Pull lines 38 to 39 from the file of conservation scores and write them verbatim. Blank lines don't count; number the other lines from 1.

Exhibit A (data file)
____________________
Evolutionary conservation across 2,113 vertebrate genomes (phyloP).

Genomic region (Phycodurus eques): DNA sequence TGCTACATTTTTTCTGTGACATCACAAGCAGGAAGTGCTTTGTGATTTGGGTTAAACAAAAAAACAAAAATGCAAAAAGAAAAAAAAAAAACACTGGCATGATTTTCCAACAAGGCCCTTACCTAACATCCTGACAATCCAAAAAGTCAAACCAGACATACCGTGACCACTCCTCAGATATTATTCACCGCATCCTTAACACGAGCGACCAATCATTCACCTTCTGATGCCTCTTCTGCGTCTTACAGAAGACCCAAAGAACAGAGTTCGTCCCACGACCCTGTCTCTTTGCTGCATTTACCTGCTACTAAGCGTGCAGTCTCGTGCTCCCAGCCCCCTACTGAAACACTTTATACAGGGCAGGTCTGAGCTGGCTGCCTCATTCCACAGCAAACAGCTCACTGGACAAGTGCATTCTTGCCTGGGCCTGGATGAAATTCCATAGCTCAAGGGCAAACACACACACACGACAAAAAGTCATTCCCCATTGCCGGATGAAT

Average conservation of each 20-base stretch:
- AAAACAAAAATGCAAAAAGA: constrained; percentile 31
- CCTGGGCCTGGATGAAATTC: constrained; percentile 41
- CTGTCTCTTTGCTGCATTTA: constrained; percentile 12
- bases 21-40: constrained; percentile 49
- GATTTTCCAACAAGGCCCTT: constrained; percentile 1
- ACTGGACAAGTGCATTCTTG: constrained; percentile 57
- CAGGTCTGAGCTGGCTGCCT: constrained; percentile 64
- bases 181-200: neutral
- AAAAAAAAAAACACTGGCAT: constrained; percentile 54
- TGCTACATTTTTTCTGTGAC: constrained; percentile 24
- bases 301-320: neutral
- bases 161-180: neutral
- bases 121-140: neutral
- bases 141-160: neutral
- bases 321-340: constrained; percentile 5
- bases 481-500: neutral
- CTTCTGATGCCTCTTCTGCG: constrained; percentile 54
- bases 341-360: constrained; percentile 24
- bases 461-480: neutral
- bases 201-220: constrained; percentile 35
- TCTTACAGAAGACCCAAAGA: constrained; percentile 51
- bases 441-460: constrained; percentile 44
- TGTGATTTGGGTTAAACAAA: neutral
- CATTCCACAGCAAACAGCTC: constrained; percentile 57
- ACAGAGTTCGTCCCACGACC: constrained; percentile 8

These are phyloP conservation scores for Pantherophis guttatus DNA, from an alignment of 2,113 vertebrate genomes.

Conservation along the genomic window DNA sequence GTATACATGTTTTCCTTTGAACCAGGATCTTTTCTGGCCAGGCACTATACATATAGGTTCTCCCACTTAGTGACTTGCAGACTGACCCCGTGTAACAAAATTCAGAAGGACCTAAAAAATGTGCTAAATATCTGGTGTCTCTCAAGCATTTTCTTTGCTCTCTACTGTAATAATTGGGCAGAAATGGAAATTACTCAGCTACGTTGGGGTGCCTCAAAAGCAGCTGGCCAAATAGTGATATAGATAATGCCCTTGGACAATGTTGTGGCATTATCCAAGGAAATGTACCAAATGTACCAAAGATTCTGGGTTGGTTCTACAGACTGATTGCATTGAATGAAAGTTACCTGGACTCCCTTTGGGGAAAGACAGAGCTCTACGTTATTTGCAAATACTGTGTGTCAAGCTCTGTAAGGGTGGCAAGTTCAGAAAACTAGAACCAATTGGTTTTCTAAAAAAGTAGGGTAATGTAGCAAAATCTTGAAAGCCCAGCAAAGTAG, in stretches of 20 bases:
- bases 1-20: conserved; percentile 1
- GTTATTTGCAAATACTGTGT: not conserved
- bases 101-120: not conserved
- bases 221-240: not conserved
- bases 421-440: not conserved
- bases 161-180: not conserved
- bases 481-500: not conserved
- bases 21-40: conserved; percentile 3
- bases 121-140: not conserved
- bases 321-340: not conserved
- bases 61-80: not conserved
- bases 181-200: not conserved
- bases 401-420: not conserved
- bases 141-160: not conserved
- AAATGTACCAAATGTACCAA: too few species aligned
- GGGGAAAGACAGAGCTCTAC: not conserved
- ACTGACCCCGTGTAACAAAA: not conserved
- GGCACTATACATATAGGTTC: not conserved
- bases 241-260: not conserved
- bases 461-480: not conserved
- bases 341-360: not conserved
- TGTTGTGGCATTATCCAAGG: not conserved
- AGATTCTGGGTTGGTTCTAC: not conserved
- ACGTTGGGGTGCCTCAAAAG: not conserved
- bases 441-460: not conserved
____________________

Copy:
- bases 21-40: conserved; percentile 3
- bases 121-140: not conserved